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| Read Time: 2 minutes | Wrongful Termination

FLRA Decision Reverses VA Removals Under 38 USC 714

In recent years, perhaps no law has had a greater effect on the Department of Veterans Affairs employees as has The Veterans Affairs Accountability and Whistleblower Protection Act, codified in part in 38 USC 714. The Act has provided the Agency a “fast track” to suspend, demote, or remove Title 5 VA employees. Under this authority, not only are deadlines for an employee’s MSPB appeal rights shortened from 30 calendar days to 10 business days, but the burden of proof on the Agency was lessened to a much lower standard, making it even easier for the VA to prove their case. However, on November 16, 2020, the Federal Labor Relations Authority (FLRA) issued a major win for federal employees. This decision will likely require the VA to reinstate, with back pay, thousands of employees who were removed for performance deficiencies under the Act. In its decision, the FLRA upheld an arbiter’s ruling that the Act did not supersede the AFGE Collective Bargaining Agreement (CBA) which requires the VA to institute a performance improvement plan (PIP) to allow an employee an opportunity to improve before having a removal imposed. In this case, the VA argued that the Act superseded the CBA, and therefore Title 5 employees could be removed for performance deficiencies without going through the PIP process. This argument initially appeared valid too, since an act of Congress would in fact trump an agreement between a federal agency and a union. Had the VA’s argument prevailed, it would have marked another blow to the rights of federal employees at the VA by completely abrogating the PIP process in these cases. In its response, and in the opinion of the FLRA, AFGE correctly argued that while the Act lays out new procedures for removal actions under the authority of §714, these procedures only take effect once a disciplinary action is proposed. The PIP process takes place prior to any discipline being proposed and therefore is a completely separate process not covered by the Act. As a result of this decision, it appears that the Department of Veterans Affairs will have to reinstate all employees who were removed under Section 714 for performance deficiencies and who were not placed on a PIP prior to having their removal proposed. This would amount to hundreds, if not thousands, of reinstatements with retroactive back pay.  Get Help from a Federal Wrongful Termination Lawyer Today The Law Office of Aaron D. Wersing is an experienced federal employment law firm that assists wrongfully terminated federal employees from across the country. Attorney Aaron D. Wersing understands the new, complex issues you face under §714 and vows to work tirelessly to protect your career. Combining extensive legal knowledge and experience with empathy and commitment allows us to help protect your legal rights and get the justice you deserve If you believe you have been wrongfully terminated under federal employment protections, whether it’s under 38 USC §714, Chapter 75, Chapter 43, or as a probationary employee, contact us or give us a call at (833) 833-3529 for help.

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| Read Time: 4 minutes | Wrongful Termination

Learn How Federal Laws Protect You from Wrongful Termination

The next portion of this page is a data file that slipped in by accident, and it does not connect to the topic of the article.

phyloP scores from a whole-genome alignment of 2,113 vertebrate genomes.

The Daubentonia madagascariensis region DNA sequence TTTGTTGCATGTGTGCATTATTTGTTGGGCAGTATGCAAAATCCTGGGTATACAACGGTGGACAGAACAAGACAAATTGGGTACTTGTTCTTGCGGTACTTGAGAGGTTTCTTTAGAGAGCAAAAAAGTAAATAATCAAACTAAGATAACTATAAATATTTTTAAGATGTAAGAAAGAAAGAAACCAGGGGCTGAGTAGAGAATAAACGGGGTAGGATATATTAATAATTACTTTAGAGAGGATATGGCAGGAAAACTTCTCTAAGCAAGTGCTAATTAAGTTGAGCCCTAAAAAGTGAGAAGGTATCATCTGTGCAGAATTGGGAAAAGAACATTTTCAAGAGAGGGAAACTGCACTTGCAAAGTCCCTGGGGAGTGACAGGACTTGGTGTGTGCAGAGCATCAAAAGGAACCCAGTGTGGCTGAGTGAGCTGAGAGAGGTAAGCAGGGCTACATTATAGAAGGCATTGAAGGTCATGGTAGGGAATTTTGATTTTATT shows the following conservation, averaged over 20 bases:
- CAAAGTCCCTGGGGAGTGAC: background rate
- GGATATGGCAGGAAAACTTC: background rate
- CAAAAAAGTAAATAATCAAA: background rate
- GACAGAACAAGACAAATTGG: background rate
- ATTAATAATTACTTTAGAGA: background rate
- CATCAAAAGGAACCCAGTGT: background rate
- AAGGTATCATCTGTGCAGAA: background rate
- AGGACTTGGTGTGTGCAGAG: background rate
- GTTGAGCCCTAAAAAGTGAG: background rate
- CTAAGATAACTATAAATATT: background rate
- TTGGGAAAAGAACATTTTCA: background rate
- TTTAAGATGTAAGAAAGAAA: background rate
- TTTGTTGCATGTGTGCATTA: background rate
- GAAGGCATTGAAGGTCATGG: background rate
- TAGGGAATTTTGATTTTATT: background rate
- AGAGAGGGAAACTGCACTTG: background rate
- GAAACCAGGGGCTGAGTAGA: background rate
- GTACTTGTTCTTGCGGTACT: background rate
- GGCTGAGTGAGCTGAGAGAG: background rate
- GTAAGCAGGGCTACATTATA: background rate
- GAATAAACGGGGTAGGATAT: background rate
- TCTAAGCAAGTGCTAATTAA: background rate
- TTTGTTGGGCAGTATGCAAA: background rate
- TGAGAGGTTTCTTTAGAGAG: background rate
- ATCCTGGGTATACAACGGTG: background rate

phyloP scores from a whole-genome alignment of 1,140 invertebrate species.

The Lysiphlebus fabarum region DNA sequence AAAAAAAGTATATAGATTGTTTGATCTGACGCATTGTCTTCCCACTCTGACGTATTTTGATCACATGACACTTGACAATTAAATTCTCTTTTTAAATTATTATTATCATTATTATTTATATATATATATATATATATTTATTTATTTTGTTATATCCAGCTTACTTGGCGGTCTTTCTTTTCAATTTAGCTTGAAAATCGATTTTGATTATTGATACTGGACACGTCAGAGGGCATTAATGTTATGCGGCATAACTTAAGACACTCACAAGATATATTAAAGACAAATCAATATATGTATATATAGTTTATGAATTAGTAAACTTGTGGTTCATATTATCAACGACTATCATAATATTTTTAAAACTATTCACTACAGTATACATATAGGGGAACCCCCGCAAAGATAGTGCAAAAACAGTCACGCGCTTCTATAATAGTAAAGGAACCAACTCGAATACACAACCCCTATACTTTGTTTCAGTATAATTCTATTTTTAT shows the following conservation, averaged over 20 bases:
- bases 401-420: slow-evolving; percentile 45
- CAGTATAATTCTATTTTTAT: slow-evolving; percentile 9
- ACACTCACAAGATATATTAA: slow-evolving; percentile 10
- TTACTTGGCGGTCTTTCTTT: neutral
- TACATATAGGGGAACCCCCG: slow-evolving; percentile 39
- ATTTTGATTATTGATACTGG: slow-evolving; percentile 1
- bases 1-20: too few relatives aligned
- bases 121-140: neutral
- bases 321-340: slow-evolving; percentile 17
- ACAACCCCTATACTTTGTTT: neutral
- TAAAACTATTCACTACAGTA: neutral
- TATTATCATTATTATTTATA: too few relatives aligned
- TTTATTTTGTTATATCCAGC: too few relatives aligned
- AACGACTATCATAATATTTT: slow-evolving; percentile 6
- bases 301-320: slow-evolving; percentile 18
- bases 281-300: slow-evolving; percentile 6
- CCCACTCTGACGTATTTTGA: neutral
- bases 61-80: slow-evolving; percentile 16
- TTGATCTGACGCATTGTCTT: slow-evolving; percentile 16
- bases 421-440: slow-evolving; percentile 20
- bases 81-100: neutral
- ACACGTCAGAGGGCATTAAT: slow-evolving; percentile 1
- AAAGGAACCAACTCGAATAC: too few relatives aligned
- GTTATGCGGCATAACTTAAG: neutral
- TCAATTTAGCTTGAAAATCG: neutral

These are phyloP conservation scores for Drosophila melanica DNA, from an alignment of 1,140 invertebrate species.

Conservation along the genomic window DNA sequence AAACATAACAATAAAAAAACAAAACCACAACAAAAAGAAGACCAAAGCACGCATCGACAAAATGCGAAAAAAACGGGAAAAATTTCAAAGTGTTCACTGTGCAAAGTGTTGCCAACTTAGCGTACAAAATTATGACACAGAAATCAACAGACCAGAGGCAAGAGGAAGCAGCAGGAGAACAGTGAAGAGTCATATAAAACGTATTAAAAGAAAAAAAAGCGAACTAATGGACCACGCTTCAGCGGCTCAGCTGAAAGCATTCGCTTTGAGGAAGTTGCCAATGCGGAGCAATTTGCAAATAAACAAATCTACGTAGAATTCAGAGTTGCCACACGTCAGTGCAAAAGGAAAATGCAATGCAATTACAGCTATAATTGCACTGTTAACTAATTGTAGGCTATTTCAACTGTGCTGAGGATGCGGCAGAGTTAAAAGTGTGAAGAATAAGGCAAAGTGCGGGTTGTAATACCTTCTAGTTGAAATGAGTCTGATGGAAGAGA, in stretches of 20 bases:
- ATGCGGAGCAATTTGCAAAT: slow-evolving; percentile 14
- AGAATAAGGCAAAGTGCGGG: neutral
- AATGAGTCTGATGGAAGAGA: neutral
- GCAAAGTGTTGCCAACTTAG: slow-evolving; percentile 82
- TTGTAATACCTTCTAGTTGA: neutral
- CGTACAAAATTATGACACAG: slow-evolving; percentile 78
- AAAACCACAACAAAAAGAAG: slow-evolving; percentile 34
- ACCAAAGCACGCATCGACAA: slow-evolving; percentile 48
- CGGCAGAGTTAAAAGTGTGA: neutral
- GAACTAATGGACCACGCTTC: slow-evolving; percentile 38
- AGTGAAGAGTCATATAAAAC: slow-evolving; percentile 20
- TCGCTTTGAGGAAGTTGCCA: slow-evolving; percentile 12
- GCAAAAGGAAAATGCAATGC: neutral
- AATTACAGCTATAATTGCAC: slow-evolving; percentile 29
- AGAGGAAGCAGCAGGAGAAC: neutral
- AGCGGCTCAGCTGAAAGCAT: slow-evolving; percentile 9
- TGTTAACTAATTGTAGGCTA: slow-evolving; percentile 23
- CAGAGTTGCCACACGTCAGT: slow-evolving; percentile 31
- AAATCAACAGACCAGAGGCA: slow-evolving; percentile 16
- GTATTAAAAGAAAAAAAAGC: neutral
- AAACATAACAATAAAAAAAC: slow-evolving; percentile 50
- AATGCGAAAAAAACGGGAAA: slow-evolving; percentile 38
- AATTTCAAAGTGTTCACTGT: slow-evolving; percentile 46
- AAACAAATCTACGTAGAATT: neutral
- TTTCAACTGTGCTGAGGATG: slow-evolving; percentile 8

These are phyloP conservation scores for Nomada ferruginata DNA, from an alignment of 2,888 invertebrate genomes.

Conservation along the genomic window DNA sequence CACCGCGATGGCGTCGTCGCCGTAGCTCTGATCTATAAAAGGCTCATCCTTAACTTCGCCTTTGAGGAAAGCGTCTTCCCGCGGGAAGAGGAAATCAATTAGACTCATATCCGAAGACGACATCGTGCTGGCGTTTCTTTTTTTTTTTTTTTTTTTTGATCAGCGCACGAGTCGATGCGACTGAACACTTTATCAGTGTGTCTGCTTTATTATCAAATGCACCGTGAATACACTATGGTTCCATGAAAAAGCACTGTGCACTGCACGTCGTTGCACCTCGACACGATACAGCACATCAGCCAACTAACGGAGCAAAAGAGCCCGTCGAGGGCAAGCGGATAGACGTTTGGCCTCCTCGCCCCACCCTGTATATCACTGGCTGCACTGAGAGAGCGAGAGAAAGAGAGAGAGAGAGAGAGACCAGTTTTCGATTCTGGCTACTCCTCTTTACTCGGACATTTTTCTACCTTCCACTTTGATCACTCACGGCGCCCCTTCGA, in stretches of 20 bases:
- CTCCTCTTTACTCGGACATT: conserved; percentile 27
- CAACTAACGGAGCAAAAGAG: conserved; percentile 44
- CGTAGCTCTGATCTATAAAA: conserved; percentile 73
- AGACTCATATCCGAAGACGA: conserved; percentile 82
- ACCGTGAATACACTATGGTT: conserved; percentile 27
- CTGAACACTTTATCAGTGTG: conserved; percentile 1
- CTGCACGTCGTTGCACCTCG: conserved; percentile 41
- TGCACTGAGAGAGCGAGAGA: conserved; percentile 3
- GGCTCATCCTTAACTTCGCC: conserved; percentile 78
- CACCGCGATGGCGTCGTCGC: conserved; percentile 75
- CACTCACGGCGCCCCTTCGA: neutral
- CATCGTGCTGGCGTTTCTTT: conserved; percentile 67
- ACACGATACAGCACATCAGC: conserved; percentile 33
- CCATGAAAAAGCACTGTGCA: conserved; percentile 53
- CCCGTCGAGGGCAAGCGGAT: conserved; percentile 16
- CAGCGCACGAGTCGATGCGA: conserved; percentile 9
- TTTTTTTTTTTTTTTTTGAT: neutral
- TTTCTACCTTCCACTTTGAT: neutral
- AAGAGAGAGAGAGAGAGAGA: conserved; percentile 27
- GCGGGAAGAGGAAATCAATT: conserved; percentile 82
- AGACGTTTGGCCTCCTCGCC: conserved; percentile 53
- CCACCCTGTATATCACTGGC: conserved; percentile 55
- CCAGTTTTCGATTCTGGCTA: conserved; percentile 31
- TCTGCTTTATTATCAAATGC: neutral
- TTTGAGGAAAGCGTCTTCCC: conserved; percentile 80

Employers have an obligation to treat their employees fairly, in accordance with federal statutes. These federal laws provide a variety of protections that prevent your employer from wrongfully terminating you. Understanding these protections can help ensure that you receive fair treatment from your employer. If you have been wrongfully terminated, you might have a valid legal claim against your former employer. A federal wrongful termination lawyer from the Law Office of Aaron D. Wersing can help you get the justice you deserve. Wrongful Termination & Employment Discrimination A variety of federal laws prohibit an employer from terminating you based on traits and characteristics that include: Race, Age, Sex, Skin color, Religion, National origin, and Disability. You cannot be terminated because you are pregnant or gave birth, or due to any medical condition related to pregnancy or childbirth. You cannot be fired based on any of your genetic traits or ancestry. Your employer cannot fire you based on your marital status, gender identity (including transgender status), or sexual orientation. Employers must also provide reasonable accommodations to their employees based on a disability as well as religious beliefs and practices. Further, federal law protects you from potential retaliation by an employer. For example, your employer cannot terminate you because you complained about being discriminated against, participated in or assisted with a discrimination investigation, or filed a legal claim alleging discriminatory treatment. You might have been subject to a different type of discriminatory termination than those listed here. Talk to an experienced employment attorney to determine whether you have been wrongfully fired by your former employer. Wrongful Termination & FMLA The Family and Medical Leave Act (FMLA) allows you to take an extended (unpaid) leave from your job for specified family and medical reasons, such as if you suffer from an illness or if you need to take care of a sick family member. Both parents are allowed to take unpaid leave for the birth of their child. You may also take leave for specific reasons related to a family member’s military service. FMLA provides flexibility for how you can take your leave, including arranging for an intermittent or reduced work schedule. After you return from your leave, the employer must reinstate you in an equivalent position with equivalent compensation and benefits. FMLA is a complex area of the law. A wrongful termination lawyer can explain your rights and entitlements under FMLA and help you determine if you might have a viable case. Wrongful Termination & Workplace Safety Certain federal laws protect your health and safety in the workplace. Your employer must ensure that your workplace is free from any known safety or health hazards. Employers must provide applicable safety training in a language you can reasonably understand and ensure that any equipment or machinery you work on is safe to operate. Your employer must provide you with appropriate safety equipment and protect you from toxic substances while on the job. Your employer cannot legally terminate you for speaking out about potential safety issues, for filing a report about a workplace injury, or for filing a valid workers’ compensation claim. You are also legally entitled to review the results of workplace testing to identify potential hazards. This right to review workplace testing is now significantly more complex due to the COVID-19 pandemic. Changes to federal laws and to their interpretation are ongoing. If you were terminated due to a workplace safety issue, talk to an attorney as soon as possible to learn more about your legal rights to pursue a claim. Other Potential Wrongful Termination Issues You could be wrongfully terminated for any number of reasons beyond those noted above. Your employer might not be able to legally fire you for actions involving a labor union, for example. You also cannot be terminated for refusing to take a lie detector test in most cases. You likely cannot be fired in most cases for refusing to break the law in the course of your job or for being a whistleblower. The best way to determine the viability of your case is to talk to an experienced employee rights or employment law attorney. How Can a Federal Wrongful Termination Attorney Help You? Consulting an experienced attorney can give you the knowledge and information you need to pursue justice. In many cases, employers wrongfully terminate employees because they simply don’t know the laws or how those laws apply to their business. In other cases, however, an employer might fire you despite knowing that it violates the law. Wrongfully terminated employees may be afraid of what could happen if they pursue a claim or think they can’t afford a lawyer to help them. In most cases, you can consult an attorney at no cost, as most offer complimentary case evaluations. How attorney’s fees work for you will depend on the attorney and the nature of your case. However, if you were wrongfully terminated, you could be entitled to recover your attorneys’ fees, as well as compensation for lost wages and benefits, the difference in the cost of your medical insurance, emotional distress, or other related damages. Get Help from a Federal Wrongful Termination Lawyer Today Attorney Aaron Wersing of the Law Office of Aaron D. Wersing is an experienced employment law attorney who assists wrongfully terminated clients from across the country. At the firm, we understand the complex issues you face and vow to work tirelessly to protect your legal rights. Combining extensive legal knowledge and experience with empathy and commitment allows us to help protect your legal rights and get the justice you deserve. If you believe you have been wrongfully terminated under federal employment protections, contact Aaron Wersing today or give us a call at (833) 833-3529 for help.